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VAT: cross-border supply and installation contracts

By November 7, 2014December 19th, 2017Uncategorized|VAT news

We are a Spanish company and have won a contract to build a waste disposal plant in the UK. UK and overseas subcontractors will supply us with components for the plant, which will be constructed outside the UK and then shipped here. Engineers on site will provide advisory services in relation to the contract. Will we be required to UK VAT register or is there a simplification we can use? If there is a simplification, does this also apply to the subcontractors?

The starting point has to be to map out the various transactions and identify where any VAT is due in relation to each, and then crucially who is liable to account for it. Although complex, a cross-border contract of this nature should ultimately be VAT neutral for the parties involved. However, neutrality is only achieved if all parties are VAT compliant where they need to be and if the VAT blueprint is properly embedded into processes put in place for invoicing, taking stage payments, etc. throughout the life of the contract.

Let’s focus first on the customer facing contract. Technically, if a business has a contract to supply installed goods to a customer – the key point here being that title passes in the goods in such situations after they have been installed – the place of supply for VAT purposes will be where the goods have been installed, in this case in the UK (VATA 1994 s 7(3)(a) refers).

The question then arises as to who is liable to account for the VAT: the UK established customer, or the Spanish established main contractor? A number of EU member states, including the UK, operate the simplification mechanism, which allows the established customer to account for the VAT. The UK has always made wide use of reverse charge type mechanisms where possible, recognising that it is preferable from a risk perspective to have an established entity bearing the VAT liability in the event HMRC needs access to assets in the case of a default. However, looking at the customer facing transaction in isolation to determine the answer to the question ultimately gives you the wrong outcome. This is because the transactions between the subcontractors and the main contractor hold the key in practice.

Where an overseas subcontractor will be shipping goods to the UK, someone needs to acquire or import them. From a legal and commercial perspective, the UK customer will not take on this liability as they are contracted to purchase installed goods. In the absence of a GB VAT registration number, overseas EU subcontractors cannot ship to the UK without local VAT which will form a cost for Spanish Co.

If, for example, the subcontractor in France needs to ship the components to Belgium for processing, before onward shipping to the UK, care is needed to ensure that a hidden VAT cost does not emerge. The question for the French subcontractor is how he gets the goods to Belgium without a French VAT charge, due to the requirement to either:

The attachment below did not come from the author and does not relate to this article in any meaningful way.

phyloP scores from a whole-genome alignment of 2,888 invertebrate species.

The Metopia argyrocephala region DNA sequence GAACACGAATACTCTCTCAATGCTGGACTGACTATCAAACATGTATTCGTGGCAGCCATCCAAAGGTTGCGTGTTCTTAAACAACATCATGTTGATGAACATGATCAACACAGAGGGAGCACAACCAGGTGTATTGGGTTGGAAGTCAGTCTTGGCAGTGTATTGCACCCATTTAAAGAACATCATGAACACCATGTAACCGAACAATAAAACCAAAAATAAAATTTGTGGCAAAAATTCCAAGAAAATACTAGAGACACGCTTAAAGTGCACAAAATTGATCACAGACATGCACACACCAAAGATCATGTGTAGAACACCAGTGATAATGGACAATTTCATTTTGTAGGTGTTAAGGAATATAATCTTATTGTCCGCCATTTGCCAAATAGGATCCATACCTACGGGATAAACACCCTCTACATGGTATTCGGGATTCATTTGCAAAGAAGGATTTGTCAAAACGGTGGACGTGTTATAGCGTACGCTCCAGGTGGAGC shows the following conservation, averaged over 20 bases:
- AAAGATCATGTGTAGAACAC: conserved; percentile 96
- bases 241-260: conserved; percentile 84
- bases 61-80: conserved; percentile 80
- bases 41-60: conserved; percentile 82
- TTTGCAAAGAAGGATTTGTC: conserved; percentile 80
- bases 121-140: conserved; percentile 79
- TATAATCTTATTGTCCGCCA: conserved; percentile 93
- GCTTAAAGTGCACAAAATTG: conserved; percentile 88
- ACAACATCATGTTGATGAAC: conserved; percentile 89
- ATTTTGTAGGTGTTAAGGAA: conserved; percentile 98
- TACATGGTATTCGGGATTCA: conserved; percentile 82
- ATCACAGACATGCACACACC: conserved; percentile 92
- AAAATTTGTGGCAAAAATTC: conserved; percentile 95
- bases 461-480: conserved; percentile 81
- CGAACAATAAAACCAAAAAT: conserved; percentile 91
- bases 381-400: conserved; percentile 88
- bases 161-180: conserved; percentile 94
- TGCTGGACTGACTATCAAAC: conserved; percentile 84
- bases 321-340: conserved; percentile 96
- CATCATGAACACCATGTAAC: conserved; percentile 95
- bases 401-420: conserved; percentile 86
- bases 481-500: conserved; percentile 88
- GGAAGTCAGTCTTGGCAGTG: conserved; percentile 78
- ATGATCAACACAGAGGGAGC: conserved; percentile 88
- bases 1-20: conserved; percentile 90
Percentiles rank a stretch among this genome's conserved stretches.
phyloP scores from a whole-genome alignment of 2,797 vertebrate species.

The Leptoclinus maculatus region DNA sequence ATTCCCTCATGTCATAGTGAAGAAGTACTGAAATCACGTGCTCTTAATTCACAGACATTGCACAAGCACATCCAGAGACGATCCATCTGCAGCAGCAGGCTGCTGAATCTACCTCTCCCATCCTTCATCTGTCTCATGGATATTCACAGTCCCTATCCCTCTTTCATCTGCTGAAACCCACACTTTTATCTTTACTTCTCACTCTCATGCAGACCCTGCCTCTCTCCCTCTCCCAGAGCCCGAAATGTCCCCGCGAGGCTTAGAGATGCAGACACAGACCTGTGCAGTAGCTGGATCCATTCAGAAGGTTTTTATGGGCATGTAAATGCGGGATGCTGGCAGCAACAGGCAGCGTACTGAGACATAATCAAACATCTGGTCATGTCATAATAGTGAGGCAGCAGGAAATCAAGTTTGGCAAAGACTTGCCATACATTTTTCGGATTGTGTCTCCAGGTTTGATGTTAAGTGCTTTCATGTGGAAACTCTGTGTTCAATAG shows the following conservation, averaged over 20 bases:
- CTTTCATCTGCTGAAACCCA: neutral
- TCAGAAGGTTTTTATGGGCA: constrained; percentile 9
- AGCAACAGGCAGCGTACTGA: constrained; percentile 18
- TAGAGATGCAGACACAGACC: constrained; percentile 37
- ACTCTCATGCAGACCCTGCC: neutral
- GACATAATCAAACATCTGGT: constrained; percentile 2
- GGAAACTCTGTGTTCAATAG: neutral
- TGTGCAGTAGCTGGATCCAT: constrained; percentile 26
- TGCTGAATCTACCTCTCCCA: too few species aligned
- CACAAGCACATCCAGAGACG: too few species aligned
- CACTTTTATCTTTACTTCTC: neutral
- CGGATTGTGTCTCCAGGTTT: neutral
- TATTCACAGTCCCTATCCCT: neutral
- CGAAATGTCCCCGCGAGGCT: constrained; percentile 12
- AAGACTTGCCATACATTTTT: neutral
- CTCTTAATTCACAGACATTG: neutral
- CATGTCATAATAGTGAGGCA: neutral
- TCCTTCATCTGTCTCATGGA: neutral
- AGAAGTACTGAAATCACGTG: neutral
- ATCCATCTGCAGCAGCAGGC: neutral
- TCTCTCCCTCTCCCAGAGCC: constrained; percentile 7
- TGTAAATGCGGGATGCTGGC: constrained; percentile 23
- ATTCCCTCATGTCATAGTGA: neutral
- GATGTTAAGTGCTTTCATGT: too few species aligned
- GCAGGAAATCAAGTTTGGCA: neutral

• have a BE VAT registration number to allow the zero rated despatch; or
  • make use of the temporary movement easements allowing the movement to be ignored (SI 1992/3111 art 4(e)–(h) and SI 1995/2518 reg 42 provide the UK vires for this).

The temporary movement easement appears to provide a useful work around, but this is often unusable as commercial practice frequently results in the goods being sent to the final destination, rather than returned to the initial dispatch country. Unless the French subcontractor VAT registers in Belgium, it is likely that an embedded French VAT cost will arise.

Therefore, whilst the overarching simplification could technically be used by the main contractor when looking at the customer facing contract in isolation, the wider supply chain analysis provides a different outcome, making it clear that the simplification is ultimately of little use for all but the simplest of supply and installation contracts.

With regard to services, a further complication arises where the services are land related; for example, a Polish company providing specialist surveying services in relation to the installation. They too must ask the question of whether they are required to UK VAT register as their services relate to UK land/ immovable property. Their customer, Spanish Co, is not UK established, although it is UK VAT registered. It therefore has a mechanism to account for the VAT. UK guidance makes it clear that the extension to the reverse charge applies to land related services. Notice 741a (para 18.11.1) states ‘the extension to the reverse charge applies if you are UK VAT registered and receive B2B supplies of the services listed in para 18.11 which are supplied in the UK where your supplier belongs outside the UK’.

The position is confusing, as the UK and EU VAT legislation talk about the UK customer needing to ‘belong’  in the UK. VATA 1994 s 8(2)(a) states: ‘sub-s 1 above applies if the recipient is a relevant business person who belongs in the UK’. It is sufficient for Spanish Co to just be VAT registered in the UK, according to the guidance; whereas EU and UK VAT legislation suggest they need to have a fixed establishment in the UK. It is possible a fixed establishment could exist in the construction industry, e.g. a site office with staff and key decision making taking place. For the Polish subcontractor, however, the lack of clarity presents a risk.

The above illustrates how the numerous simplifications for intra-EU transactions cannot always be relied upon, as the conditions attached rarely match commercial flows. Where they cannot be used there are two outcomes: either an increased VAT compliance burden for businesses trading within a supposed single market; or a trapped VAT cost, impacting profitability.

For further information, please contact Julie Park on 0208 941 9200 or